I’m walking on water. Signposts on the eight-mile, looping coastal trail from Southwold to Dunwich tell me I’m on terra firma, but sea mist has turned Suffolk’s estuary laced coastal landscape into an ethereal vision. Dunes, marshes and feathered veins of rivers run fuzzy edged into the haze: a very East Anglian alchemy. Ahead, I spot one always-reliable sign of a shoreline: the waiting figure of Dani Church, pilot of the little wooden rowboat that ferries passengers across the Blyth River.
“Rain, shine, sleet: we have to be here. It’s a public service, really,” says Dani who can be found, March-September, rowing this 12-berth ‘ferry’ across the estuary between the coastal towns of Southwold and Walberswick; the fifth generation of her family at the helm of a service that dates back to 1236.
“That’s when local landowner Lady de Cressy got the rights to run a ferry across the Blyth,” she says. “But there was probably a service in some form before that.”
Chain-, oar- or rope-operated ferries have long operated in England’s eastern region, whose flat, marshy coast frays and fractures into the sea at inconveniently regular intervals for all those not of feather or fin. Dani rows me the short but crucial three-minute/£1 journey. “Otherwise it’s a one-and-a-half-mile walk to the bridge and onto Southwold,” she explains. Or a foolhardy swim; tides can be treacherous. “It doesn’t sound far but that’s a trek — if you’ve trudged miles on the coastal path, or after a day on the beach with kids.”
The ferry’s route has changed with the shifting flow of the river. The mouth of the Blyth once joined the sea at Dunwich, three miles south, but when the river silted up, Southwold hand-dug a cut to the sea.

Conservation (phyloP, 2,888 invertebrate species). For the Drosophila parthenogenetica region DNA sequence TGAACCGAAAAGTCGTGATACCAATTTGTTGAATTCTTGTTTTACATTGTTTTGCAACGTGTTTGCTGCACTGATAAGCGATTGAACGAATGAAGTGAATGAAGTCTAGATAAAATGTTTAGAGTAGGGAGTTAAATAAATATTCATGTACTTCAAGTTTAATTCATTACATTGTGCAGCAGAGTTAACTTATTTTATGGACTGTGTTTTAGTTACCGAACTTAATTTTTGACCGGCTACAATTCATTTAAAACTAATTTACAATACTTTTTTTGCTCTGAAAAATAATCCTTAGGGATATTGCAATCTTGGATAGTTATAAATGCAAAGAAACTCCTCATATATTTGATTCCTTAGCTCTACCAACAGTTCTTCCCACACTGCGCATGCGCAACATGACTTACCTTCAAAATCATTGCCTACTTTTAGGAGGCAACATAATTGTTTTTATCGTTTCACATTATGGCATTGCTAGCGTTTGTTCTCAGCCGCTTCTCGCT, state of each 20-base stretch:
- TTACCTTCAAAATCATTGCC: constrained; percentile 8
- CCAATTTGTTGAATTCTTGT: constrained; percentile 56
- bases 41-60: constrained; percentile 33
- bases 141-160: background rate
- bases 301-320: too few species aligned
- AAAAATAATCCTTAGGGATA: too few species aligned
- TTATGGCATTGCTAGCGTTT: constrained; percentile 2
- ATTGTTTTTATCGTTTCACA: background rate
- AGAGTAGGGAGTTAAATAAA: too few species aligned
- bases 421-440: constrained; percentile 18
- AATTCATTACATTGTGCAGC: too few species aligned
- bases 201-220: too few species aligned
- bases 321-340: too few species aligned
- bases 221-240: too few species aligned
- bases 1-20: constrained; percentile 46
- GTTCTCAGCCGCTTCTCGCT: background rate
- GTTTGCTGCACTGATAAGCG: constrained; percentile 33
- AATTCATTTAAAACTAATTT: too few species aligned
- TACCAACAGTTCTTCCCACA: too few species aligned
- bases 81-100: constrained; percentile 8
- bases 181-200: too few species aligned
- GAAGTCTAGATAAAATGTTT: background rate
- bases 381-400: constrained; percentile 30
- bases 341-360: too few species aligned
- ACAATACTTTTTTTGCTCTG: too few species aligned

“Not least to make some money from port taxes,” smiles Dani. “There’s been a bit of rivalry between the towns ever since.”
One of Anglo-Saxon England’s most powerful regional capitals, by the 14th century, clifftop Dunwich had largely eroded into the sea: a slow-forming Atlantis. Southwold, meanwhile, rose to fame and is today home to the ever-booming Adnams Brewery and its annex The Swan Southwold, recently revamped to swanky standards — much to the delight of both the lifestyle glossies and the weekend migration of what can seem like half of north London.
“It’s over 70% holiday homes now in Southwold,” says Dani. “In some ways it’s sad — weekdays in winter here are desolate — but in summer we’re busier than ever. We now run riverboat trips inland up the Blyth, my mum on board telling smuggler stories. A favourite is Granny Cox, who’d hide her loot under her skirts. No one would dare approach her.”
Smugglers’ tales, World War yarns and family feuds and fortunes populate The Story of the Southwold-Walkberwick Ferry, a book Dani wrote as a tribute to her dad, previous ferryman David Church. “Dad and I discussed doing a booklet on the ferry’s history. When he died, I put an ad in the local paper asking for stories. I was sent photographs, newspaper clippings, boxes of archive material. It went from a booklet to a 210-page book, and it turned out the ferry has been in operation for over 800 years. We had no idea.”
The service’s second known ferrywomen, today Dani is assisted by crewwoman Rachel, plus we’re hoping for an appearance by her aunty Hazel, who regularly ferries reviving cups of tea down to the river from her house just over the bank.
“We’re all local girls — we all have a real affinity for this place,” says Dani. “I don’t remember a time when I wasn’t on the boat. I used to sit on the life rings in the back when I was really small and go out with Dad on crossings. I was probably about 11 when he first let me have a go properly. I just always wanted to be on the boat; this is where I want to be.”
The Suffolk Coast Path, including the section taking in the Southwold to Walberswick ferry, is featured in the Suffolk Walking Festival which will run from the 12 May-3 June.